Saturday, June 21, 2008

Another Lens for the Flying Dutchman

Could you give up everything you know in life and start over? Ian Usher, a man in Perth, Australia selling his life after an undisclosed incident of his marriage ending, is planning just this. Pondering this led me to think of "walking the earth" to find oneself, then to the movie Forrest Gump, in which Forrest dropped everything to run back and forth across the country. Then, I thought about a movie that Gump beat out for the Best Picture Oscar in ‘94 -- Shawshank Redemption. The main character was wrongly imprisoned after his wife and secret lover were murdered, eventually leading him to detach from the world and switch to a life of paradise on a tropical beach. Then Tenzin Gyatso, the 14th Dalai Lama, came to mind--since his exile from his homeland of Tibet, he has since become a figurehead, author of many books, spiritual role model, and all-around influential person the world over. The idea of taking up root and starting over is simultaneously romantic and scary.

" must wander around the world, on probation, as it were, in search of adventures, so that by bringing some of them to a happy conclusion, one gains such fame and renown that when one does go to some great monarch's court, one is known as a knight by one's deeds..." -Don Quixote

Walking the Earth
"Basically I'm just gonna walk the earth. You know, like Caine in Kung Fu - walk from place to place, meet people, get in adventures." – Jules in Quentin Tarentino's Pulp Fiction

I see a few explanations why people could answer yes to the question posed at the top:

  1. Acute suffering - Some aspect of living the current life has become so distressing that the person wants to start over, just be free from the stressors that bring about the suffering.
  2. Desire to find oneself - A mild version of this is a mid-life crisis, when a portion of your identity is lost, and there's a strong need to understand the self. Desire and fear are ultimately 2 facets of the same gem -- fearing that you don't have what you need is a desire, and desire comes from a quest for status or completion, hence fearing that you're not high enough in status or not whole.
  3. Boredom – “A restless sense of boredom is often what people express they feel when they are trapped but haven't been able to pinpoint the source of the problem. Many people turn to escapism to run from a life they don't know they have the power to change…” Gaelen Billingsley’s “3 Steps to Freedom”
  4. Epiphany - A change in the self so profound that one reaches non-attachment and feels compelled to see the world and share in it.
  5. Non-attachment - You are able to appreciate the life that you lead, but realize that it is not what is truly important, so you are not attached to the structure of it, you do not identify with it, and thus can move on from it.

These reduce to really 2 things: incompleteness (1-3) and perfect completeness (4-5). The incompleteness tracks are chosen when one is so mired in pain that it cannot be coped with under normal circumstances, it’s a coping mechanism or a search for completeness. I wish for everyone that these travails lead to nonattachment rather than detachment.

In the perfect completeness case, it is that the roots in the material have blissfully withered, and the person is free to walk by choice. “Possessions delude the human heart into believing that they provide security and a worry-free existence, but in truth they are the very cause of worry.” [Bonhoeffer] Possessions are prison. Possessions are shackles, and when one is free of the shackles, one is free to roam.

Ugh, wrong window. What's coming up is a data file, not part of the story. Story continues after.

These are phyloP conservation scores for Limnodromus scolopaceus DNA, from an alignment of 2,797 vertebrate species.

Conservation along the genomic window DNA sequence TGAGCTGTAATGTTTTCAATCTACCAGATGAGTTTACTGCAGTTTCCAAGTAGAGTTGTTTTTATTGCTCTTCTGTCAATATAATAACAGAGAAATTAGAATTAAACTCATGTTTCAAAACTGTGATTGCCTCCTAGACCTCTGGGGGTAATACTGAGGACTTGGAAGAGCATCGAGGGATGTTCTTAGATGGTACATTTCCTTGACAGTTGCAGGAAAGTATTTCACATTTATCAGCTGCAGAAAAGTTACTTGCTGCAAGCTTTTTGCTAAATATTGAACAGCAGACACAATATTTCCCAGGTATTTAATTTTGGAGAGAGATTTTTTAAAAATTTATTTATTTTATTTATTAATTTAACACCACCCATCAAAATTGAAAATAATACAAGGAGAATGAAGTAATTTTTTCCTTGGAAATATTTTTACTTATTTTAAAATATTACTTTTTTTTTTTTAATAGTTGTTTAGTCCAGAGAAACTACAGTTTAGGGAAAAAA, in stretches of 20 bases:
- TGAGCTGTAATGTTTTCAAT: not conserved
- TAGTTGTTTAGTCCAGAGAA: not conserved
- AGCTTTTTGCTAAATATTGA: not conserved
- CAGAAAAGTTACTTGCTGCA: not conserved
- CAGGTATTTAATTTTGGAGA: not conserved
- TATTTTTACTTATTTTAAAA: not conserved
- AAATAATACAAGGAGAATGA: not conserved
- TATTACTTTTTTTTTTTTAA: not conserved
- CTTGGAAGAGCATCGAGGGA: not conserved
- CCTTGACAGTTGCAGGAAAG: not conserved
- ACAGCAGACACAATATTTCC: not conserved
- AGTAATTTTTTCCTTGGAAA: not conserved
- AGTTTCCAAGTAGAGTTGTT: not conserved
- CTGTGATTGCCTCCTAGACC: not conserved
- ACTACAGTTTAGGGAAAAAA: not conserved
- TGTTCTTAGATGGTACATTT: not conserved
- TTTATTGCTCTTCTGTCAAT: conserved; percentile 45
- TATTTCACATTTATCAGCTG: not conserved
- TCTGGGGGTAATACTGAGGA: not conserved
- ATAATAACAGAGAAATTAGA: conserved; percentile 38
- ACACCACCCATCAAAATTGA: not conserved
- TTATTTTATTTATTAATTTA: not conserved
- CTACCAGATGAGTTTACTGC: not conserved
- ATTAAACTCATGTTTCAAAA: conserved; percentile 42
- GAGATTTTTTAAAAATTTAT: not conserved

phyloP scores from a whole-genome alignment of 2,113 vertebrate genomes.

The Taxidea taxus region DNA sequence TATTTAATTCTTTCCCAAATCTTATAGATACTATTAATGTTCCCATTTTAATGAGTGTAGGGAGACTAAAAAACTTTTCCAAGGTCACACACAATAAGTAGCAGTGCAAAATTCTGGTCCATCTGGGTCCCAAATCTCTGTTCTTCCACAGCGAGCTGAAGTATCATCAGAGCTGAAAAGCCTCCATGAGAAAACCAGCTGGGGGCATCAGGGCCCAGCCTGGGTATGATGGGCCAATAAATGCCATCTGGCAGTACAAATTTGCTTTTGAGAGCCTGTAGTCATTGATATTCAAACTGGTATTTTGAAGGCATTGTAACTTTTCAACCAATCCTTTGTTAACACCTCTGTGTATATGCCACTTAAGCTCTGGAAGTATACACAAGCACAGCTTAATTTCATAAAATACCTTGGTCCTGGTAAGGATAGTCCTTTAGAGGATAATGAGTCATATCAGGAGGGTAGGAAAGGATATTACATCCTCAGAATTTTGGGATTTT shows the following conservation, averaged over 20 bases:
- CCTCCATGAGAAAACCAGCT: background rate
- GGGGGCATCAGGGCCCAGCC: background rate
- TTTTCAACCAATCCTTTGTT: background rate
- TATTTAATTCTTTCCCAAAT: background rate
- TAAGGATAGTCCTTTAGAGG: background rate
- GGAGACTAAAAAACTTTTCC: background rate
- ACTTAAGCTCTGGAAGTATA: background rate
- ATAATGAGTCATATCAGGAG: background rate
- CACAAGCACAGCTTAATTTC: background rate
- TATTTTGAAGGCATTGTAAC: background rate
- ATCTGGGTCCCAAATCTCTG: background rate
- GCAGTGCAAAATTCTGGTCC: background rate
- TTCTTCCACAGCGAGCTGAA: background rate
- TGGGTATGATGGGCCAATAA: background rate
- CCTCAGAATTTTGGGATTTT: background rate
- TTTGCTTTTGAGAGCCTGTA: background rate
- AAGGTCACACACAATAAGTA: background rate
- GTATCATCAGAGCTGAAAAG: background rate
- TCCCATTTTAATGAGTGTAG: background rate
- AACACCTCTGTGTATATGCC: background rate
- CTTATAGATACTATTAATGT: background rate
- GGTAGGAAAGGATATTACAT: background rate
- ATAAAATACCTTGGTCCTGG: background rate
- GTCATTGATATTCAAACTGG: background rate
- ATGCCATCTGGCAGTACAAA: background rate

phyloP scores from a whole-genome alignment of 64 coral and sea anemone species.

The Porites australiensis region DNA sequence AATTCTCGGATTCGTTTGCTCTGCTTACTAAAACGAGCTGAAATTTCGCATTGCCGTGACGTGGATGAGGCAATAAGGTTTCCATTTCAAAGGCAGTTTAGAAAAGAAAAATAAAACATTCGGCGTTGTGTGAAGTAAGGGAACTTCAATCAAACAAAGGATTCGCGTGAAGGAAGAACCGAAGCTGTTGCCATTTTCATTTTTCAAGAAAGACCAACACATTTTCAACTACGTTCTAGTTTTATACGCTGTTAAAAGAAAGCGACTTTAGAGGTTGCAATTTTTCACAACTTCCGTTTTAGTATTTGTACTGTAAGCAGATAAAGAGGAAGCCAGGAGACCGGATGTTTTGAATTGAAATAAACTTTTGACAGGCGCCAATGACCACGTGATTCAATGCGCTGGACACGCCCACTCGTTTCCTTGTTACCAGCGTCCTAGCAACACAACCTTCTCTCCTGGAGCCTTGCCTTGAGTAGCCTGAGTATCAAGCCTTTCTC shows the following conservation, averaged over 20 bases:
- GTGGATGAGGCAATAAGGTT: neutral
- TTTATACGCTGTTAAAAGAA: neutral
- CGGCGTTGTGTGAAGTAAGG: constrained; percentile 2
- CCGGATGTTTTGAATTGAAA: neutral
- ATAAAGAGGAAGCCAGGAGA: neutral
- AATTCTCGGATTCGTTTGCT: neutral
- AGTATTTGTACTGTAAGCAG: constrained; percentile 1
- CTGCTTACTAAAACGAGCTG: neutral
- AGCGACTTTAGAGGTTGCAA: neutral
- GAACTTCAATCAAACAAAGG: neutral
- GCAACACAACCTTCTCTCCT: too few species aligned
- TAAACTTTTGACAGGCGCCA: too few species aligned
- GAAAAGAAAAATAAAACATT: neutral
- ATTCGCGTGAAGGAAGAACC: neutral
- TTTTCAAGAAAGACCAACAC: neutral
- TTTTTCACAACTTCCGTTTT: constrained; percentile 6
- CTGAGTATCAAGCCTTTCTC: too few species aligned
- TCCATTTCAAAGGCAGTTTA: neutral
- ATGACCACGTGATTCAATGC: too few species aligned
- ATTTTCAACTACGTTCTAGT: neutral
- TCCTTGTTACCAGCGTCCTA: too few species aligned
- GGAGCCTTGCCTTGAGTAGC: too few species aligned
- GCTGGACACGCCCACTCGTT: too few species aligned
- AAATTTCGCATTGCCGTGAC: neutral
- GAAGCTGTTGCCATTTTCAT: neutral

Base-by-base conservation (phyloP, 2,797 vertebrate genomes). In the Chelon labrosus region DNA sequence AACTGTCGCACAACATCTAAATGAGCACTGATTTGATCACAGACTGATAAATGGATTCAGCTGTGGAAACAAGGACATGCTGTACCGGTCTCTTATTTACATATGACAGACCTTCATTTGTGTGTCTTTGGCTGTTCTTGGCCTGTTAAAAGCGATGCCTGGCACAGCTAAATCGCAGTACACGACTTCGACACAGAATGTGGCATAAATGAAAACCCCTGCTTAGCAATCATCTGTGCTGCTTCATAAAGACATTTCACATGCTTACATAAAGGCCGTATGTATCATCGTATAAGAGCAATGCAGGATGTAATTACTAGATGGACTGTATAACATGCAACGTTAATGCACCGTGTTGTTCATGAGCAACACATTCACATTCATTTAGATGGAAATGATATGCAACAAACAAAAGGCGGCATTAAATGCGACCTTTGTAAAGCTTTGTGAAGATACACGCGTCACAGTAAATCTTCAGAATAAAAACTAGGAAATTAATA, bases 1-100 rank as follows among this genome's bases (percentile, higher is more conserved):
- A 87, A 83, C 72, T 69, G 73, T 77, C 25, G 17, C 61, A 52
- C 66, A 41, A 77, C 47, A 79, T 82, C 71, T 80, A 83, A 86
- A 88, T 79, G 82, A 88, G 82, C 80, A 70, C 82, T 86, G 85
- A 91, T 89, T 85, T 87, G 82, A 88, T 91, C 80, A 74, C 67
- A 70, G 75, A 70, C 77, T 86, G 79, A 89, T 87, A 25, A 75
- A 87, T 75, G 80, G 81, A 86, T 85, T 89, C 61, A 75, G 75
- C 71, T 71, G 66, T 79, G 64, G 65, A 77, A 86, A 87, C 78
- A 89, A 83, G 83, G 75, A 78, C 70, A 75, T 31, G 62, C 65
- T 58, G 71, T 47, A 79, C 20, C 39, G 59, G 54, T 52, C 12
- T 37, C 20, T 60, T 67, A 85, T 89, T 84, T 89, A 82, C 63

A New Lens: A Gift, Not a Curse
Similar to walking the earth, Wagner's Flying Dutchman trope describes a person forced to wander the world. Similar concepts, the difference is that in the former it is done by choice while the latter is viewed as a curse.

But a curse is just our mind choosing to punish us, to look at the glass as half-empty, or in John Milton’s words: “The mind is its own place, and in itself, can make heaven of Hell, and a hell of Heaven.” I am grateful to Gaelen Billingsley for offering me new lenses (great metaphor for a new way to look at a situation) to view struggles that I go through, things that I may have viewed as unfair or curses. One powerful lens is to look at a curse as a growth opportunity. An unfair situation is a precious gift, a chance to learn, to grow, to be free; Albert Camus put this beautifully: “In the depth of winter, I finally learned that there was within me an invincible summer.” The physical world offers several such metaphors; it reveals the truth to us. A curse is a forge, in which intense heat and pounding can yield a glorious blade. In the heart of a volcano, undisciplined carbon transcends it’s chaotic form to be a diamond.

Post Script - Good luck, Ian Usher! May you find peace and joy on your path.


  1. Having undergone a "starting over from scratch" (admittedly I was only nine years old and was not exposed to all the challenges that a starting over later in life would have involved) I can answer yes with one condition. As long as the starting over involves only abandonment of material and geographic connections and not the personal ones. My personal starting over was made easier by the fact that my entire family was involved and I although I could imagine another such beginning I cannot imagine it if severing ties with loved ones were necessary.

  2. Giving up your old life and starting over from scratch to a greater or lesser degree is the story of every immigrant who has come to America. Nowhere in the world is it easier to get a second chance at life than here.